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NYC Litigation Blog

Thursday, December 31, 2015

Former New York Hilton Employee Prevails in Age Discrimination Case

A 64-year-old man who was "forced" to resign by the New York Hilton and subsequently replaced with two workers who were much younger has won a job discrimination lawsuit against the hotel chain. The man, Mohammad Khan, was forced out of his job in 2012 at the age of 61. He had worked in a variety of front-office roles at Hilton's flagship location in Manhattan since 1979.

According to the complaint which was filed in 2013, Mr. Khan had received glowing annual reviews for most of his tenure, but something changed in February 2012. In that review, a new and much younger supervisor found his performance "unsatisfactory." Mr. Khan was then placed on 6 months' probation before being terminated in October of that year.

During his probationary period, the plaintiff noticed that the environment had changed after the corporation was bought out, and new and younger managers were brought on. Not only was Mr. Khan terminated, the new owners refused to give him his pension - and this was a critical element in the lawsuit. After a trial that lasted 5 days, a jury agreed that Hilton had discriminated against Mr. Khan because of his age, and awarded him $250,000.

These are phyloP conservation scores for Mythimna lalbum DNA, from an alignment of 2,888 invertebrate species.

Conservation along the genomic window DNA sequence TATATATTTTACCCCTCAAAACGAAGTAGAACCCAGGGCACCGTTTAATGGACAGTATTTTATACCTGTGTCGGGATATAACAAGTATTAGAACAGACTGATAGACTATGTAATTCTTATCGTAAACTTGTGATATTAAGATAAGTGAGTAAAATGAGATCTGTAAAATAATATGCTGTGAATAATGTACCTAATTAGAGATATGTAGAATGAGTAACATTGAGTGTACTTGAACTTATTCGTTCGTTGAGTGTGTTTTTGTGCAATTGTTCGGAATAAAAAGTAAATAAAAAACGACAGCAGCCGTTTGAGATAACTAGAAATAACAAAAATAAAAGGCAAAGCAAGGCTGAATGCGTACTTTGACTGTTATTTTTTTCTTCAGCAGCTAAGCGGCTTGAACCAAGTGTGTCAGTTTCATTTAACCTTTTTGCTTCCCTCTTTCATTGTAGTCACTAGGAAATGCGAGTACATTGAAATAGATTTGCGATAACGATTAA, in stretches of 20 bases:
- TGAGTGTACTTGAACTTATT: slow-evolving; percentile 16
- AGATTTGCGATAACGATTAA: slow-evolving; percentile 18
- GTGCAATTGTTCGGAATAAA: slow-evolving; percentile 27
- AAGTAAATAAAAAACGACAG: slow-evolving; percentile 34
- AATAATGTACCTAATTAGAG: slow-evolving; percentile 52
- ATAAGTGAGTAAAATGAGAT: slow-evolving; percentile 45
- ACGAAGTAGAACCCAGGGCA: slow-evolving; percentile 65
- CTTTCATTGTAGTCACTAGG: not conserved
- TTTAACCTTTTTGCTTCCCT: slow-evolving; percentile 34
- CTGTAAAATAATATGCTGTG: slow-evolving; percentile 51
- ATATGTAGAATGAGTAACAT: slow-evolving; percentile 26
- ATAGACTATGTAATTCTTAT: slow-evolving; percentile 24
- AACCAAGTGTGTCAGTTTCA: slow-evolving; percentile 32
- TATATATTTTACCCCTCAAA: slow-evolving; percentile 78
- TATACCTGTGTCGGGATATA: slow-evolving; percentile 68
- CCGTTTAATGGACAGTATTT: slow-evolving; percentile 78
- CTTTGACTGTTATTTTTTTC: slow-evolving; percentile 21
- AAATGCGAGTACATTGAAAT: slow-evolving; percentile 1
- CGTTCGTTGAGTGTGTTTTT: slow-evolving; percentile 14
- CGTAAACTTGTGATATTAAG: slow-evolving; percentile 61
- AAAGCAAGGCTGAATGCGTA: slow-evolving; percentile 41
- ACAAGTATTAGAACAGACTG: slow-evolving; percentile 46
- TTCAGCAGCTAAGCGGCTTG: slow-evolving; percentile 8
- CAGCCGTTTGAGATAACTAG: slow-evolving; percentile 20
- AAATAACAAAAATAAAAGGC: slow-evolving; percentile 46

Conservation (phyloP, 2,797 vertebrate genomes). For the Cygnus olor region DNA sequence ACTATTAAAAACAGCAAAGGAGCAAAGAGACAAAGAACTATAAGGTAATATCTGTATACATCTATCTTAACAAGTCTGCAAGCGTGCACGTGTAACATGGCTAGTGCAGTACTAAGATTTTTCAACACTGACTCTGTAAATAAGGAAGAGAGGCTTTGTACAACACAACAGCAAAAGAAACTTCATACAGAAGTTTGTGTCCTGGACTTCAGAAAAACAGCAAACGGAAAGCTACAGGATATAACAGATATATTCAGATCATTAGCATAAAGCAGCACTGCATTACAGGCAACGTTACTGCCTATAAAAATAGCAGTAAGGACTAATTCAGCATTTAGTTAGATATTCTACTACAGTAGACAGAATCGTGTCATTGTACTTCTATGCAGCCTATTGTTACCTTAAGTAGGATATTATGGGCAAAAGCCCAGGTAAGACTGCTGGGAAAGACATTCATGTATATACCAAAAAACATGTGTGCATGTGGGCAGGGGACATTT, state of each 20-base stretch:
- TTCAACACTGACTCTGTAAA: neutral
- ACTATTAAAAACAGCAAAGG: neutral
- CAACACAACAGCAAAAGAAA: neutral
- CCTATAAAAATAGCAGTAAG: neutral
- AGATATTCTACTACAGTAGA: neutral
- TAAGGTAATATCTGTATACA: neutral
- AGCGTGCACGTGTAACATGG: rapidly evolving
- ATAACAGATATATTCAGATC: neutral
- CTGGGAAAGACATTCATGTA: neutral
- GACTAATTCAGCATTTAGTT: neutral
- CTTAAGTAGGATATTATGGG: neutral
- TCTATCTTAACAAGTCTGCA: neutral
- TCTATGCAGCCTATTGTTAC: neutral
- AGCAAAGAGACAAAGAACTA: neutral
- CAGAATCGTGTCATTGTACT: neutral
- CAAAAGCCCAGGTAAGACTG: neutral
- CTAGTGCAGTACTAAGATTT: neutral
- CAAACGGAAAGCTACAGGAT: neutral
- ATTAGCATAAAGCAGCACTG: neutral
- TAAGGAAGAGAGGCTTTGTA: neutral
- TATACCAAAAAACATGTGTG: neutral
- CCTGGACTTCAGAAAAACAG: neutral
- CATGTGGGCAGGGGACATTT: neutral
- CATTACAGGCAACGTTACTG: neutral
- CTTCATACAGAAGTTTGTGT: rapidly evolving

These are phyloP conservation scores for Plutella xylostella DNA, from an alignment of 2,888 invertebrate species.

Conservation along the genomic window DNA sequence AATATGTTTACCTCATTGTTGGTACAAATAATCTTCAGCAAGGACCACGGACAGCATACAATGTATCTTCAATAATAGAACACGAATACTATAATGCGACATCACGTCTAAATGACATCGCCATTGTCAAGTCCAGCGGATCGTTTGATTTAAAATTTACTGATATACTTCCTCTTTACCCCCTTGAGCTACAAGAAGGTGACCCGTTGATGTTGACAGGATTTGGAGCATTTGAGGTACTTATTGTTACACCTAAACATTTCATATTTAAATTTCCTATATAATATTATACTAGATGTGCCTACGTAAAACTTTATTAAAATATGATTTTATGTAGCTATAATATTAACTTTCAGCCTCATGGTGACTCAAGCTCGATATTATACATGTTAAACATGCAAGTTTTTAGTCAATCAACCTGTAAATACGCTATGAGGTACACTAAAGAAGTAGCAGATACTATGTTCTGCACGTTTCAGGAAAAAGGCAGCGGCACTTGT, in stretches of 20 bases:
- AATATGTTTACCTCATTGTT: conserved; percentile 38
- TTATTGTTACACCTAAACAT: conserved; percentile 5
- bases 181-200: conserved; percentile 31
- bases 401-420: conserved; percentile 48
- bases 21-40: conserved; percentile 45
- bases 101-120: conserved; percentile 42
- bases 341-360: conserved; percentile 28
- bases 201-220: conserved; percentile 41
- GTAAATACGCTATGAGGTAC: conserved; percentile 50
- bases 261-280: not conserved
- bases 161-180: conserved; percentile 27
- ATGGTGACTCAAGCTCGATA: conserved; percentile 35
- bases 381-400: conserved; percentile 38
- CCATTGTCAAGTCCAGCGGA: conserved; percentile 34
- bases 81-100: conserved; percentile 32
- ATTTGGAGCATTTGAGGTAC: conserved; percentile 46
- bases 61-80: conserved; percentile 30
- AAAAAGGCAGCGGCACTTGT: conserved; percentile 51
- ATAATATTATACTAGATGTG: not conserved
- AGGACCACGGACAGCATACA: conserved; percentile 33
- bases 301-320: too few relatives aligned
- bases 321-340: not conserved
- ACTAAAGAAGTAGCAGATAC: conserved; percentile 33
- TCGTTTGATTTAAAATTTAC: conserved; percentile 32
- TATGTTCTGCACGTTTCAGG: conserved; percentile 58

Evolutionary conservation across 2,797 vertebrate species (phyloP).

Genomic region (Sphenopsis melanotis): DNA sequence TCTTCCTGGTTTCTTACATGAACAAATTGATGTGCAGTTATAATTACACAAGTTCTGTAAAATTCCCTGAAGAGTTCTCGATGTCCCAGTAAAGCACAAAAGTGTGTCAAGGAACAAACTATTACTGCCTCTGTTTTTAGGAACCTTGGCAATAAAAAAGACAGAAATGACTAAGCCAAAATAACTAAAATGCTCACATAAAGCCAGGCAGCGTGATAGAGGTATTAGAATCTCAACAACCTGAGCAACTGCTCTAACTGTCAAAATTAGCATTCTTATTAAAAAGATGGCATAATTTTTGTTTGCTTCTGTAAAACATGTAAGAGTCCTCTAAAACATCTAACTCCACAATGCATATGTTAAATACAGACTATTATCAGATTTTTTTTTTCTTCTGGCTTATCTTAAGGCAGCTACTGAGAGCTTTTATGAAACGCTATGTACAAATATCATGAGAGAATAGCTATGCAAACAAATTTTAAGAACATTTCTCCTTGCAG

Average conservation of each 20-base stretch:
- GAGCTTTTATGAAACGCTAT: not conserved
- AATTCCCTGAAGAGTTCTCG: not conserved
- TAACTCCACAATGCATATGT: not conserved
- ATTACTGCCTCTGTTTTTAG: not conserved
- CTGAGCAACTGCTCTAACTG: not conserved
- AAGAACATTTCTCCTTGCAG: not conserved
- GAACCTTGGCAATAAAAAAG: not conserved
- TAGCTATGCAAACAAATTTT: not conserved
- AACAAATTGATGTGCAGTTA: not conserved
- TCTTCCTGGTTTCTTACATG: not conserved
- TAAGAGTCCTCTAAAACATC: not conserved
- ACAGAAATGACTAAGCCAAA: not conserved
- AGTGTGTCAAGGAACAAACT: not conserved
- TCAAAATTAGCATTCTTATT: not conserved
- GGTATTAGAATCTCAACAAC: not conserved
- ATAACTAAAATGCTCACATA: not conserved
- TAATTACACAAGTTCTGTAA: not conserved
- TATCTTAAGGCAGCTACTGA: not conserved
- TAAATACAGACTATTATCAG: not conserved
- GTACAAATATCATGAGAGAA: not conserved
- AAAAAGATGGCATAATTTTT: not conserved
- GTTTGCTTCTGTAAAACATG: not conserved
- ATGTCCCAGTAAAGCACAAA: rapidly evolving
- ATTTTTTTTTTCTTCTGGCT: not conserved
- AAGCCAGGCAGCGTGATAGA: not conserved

What is age discrimination?


According to the Equal Employment Opportunity Commission, age discrimination involves treating an employee or job applicant less favorably because of his or her age. The Age Discrimination in Employment Act (ADEA) prohibits age discrimination against people who are age 40 or older - these individuals are considered to be members of a "protected class." Moreover, some states have laws that protect workers who are younger than 40. Generally, state and federal laws forbid discrimination based on a person's age in connection with any aspect of employment, including hiring and firing, compensation and benefits, job assignments and promotions and any other term or condition of employment.

While the plaintiff in this case prevailed, age discrimination cases are hard to prove. Because of this, these cases often do not go to trial, and if/when they do, plaintiff's frequently do not win. The evidence is often circumstantial, and the intentions of employers involved in these cases are not readily apparent.

However, in Mr. Khan's case, his attorneys relied on the testimony of past and present employees of Hilton who had worked with the plaintiff. The fact that Mr. Khan was denied his pension benefits may have also weighed in his favor.

If you believe you have been the victim age discrimination, you should speak to a qualified employment attorney.


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